Mr Bewg’s Reference

Here is a slightly revised version of a very old story, which first appeared in Twitching And Shattered two decades ago. I’m posting it here today for no reason other than mere whim.

Dear Mr Corncrake,


Thank you for your letter of 20th July regarding the above-named; I am happy to provide him with a reference.

I have known Mr Bewg for ten years, ever since he took up the position of scrivener, dogsbody and wretch in my vast, gloomy factory perched on the hillside next to the lunatic asylum. At the time I engaged Mr Bewg I suspected that he had some connection with the latter institution, and in  the decade since I have had no reason to alter my opinion.

You ask me to comment on my impression of Mr Bewg’s “suitability for the job”. Forgive me if I find this difficult. I do not wish to do violence to our native language, but to use the word “suitability” in conjunction with Mr  Bewg is to mock the Queen’s English. Indeed, it is to make a mockery of sense itself.

My problems with Mr Bewg began on his very first morning in my employ. To settle him in, I had instructed him to carry out a menial task, removing bits of goo from the interior walls of a vat. To facilitate his progress, he was supplied with a variety of tools, including a pencil-sharpener, a pin-cushion, and a decidedly ferocious blowtorch. No sooner had I turned my back than Mr Bewg became embroiled in a tussle with my pet panther, which – crazed with hunger – managed to slip its leash and embed its razor-sharp fangs in his left leg. For this impertinence I had no option but to dock Mr Bewg his first month’s wages.

It was not a good start, but I had had many a ne’er-do-well working for me in the past, and believed that I could yet mould Mr Bewg into a marginally less repellent specimen of human dregs. To this end, I assigned him to work in the filthiest, dankest wing of the factory, where he was expected to spend all day dragging sacks full of huge iron lumps backwards and forwards in infested tunnels for no apparent purpose. So ineptly did Mr Bewg execute his duties that I was forced to withhold his pay for a further year. I wrung my hands in frustration, but the man was impossible. Given a simple task, he would be utterly incapable of completing it with the requisite speed, good humour and fawning obeisance that one expects.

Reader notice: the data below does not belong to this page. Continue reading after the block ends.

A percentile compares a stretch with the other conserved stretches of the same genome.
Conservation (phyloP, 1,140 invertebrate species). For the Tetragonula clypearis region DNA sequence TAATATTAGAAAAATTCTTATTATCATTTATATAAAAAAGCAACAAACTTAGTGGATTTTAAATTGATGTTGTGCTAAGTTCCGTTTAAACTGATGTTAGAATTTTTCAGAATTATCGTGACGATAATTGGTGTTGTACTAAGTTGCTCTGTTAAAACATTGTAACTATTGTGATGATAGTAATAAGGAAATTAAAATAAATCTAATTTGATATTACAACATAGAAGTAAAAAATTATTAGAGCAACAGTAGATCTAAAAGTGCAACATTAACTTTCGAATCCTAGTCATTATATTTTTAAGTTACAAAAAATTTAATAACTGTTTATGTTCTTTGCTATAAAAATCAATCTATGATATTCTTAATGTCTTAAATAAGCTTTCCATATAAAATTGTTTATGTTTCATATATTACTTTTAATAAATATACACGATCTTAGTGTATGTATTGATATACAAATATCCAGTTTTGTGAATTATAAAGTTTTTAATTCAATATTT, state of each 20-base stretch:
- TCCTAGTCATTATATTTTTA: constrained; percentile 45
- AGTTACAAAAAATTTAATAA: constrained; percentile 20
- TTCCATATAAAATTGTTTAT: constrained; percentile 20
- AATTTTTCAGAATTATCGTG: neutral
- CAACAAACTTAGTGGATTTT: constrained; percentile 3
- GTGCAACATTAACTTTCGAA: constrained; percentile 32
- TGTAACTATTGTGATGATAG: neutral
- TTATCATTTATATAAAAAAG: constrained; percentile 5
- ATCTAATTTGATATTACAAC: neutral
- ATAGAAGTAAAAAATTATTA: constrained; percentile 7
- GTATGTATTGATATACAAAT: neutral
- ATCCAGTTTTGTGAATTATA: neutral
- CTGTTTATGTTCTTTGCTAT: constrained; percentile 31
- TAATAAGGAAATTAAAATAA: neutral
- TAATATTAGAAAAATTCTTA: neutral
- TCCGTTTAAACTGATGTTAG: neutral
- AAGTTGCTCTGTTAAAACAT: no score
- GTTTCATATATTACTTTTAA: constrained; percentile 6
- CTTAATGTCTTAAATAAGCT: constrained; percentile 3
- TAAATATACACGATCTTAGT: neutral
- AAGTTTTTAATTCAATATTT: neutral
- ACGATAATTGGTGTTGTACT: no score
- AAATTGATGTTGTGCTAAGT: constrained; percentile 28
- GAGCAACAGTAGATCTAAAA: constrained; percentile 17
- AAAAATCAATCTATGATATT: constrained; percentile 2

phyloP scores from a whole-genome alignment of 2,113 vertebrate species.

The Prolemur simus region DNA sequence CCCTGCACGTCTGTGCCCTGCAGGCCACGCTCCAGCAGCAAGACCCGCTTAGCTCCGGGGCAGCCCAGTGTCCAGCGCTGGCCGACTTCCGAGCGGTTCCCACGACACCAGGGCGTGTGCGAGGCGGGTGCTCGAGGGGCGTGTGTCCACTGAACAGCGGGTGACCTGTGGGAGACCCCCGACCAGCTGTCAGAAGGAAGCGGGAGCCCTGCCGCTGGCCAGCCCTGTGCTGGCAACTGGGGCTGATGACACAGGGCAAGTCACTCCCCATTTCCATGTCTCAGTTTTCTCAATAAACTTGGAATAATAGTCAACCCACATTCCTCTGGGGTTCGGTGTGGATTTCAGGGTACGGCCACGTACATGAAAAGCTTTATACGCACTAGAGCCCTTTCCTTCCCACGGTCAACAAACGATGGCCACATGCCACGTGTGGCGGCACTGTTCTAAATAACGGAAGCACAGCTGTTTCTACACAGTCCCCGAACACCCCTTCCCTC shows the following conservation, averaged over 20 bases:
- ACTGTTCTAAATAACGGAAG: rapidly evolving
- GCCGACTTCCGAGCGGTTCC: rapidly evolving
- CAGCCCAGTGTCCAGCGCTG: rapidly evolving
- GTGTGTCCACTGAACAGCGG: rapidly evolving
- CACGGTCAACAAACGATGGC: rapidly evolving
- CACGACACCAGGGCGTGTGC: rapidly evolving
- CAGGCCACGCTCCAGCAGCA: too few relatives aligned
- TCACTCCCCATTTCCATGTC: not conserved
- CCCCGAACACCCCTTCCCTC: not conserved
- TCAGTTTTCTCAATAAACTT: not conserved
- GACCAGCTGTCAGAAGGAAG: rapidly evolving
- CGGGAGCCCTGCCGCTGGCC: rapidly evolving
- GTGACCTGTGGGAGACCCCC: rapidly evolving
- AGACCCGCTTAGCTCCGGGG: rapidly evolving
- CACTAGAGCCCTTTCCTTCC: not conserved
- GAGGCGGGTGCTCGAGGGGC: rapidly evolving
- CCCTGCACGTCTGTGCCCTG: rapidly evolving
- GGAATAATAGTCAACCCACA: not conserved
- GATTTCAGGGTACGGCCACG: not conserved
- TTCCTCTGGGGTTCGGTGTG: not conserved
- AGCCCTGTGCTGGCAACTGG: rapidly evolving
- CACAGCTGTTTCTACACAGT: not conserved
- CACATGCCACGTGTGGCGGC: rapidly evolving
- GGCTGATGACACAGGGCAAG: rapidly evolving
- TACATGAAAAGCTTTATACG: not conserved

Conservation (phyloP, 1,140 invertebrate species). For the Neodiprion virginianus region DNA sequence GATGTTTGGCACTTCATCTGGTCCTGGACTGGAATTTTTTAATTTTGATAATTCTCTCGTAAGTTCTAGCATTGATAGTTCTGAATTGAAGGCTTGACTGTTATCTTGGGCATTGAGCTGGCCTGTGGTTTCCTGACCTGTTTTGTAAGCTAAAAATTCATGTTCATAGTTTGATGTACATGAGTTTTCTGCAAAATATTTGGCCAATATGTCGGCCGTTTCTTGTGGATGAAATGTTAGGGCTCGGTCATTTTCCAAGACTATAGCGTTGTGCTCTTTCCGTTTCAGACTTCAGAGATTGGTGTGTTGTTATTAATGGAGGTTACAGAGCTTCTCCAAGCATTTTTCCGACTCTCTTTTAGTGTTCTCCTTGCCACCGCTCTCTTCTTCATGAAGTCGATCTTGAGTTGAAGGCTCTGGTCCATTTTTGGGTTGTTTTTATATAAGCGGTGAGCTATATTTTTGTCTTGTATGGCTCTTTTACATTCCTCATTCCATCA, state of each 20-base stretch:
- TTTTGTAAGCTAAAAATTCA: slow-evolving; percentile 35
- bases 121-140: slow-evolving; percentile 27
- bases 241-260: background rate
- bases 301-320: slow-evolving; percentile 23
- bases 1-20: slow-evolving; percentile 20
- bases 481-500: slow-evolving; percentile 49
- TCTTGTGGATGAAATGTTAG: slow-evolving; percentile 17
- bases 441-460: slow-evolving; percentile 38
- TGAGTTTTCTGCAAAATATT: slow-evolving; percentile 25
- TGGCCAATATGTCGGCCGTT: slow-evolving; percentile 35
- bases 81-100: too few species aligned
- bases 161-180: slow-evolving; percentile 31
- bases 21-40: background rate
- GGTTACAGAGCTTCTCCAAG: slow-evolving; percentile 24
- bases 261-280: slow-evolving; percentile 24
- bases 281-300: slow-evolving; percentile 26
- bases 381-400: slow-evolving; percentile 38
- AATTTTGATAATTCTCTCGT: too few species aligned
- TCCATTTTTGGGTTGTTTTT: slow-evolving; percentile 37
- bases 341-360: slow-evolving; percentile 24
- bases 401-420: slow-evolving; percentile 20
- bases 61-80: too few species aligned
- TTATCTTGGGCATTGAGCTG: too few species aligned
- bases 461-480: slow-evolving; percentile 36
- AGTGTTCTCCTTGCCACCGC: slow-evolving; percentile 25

To take just one example: Mr Bewg failed to budge one particularly heavy sack, containing a score of medium-sized anvils, a single inch, despite being given all of five minutes to drag it two hundred yards along a stinking tunnel in which small bonfires of sulphur had been ignited moments before. I set a wolfhound yapping at his heels, but to no avail. The man was purely and simply work-shy.

But I am a fair employer, and I had no wish to consign him to the scrapheap of the unemployable and useless. Instead, I agreed with Mr Bewg that he could embark upon a training scheme. In return for a modest fee to be paid to me daily, in cash, I offered to provide him with a comprehensive course in a multiplicity of disciplines, both within the factory and in the adjoining administrative hellhole. In the first week alone, we covered a huge range of skills; licking my boots till they shone, prostrating himself on his stomach whenever I came within his sight, and dribbling with happiness at the mention of my name.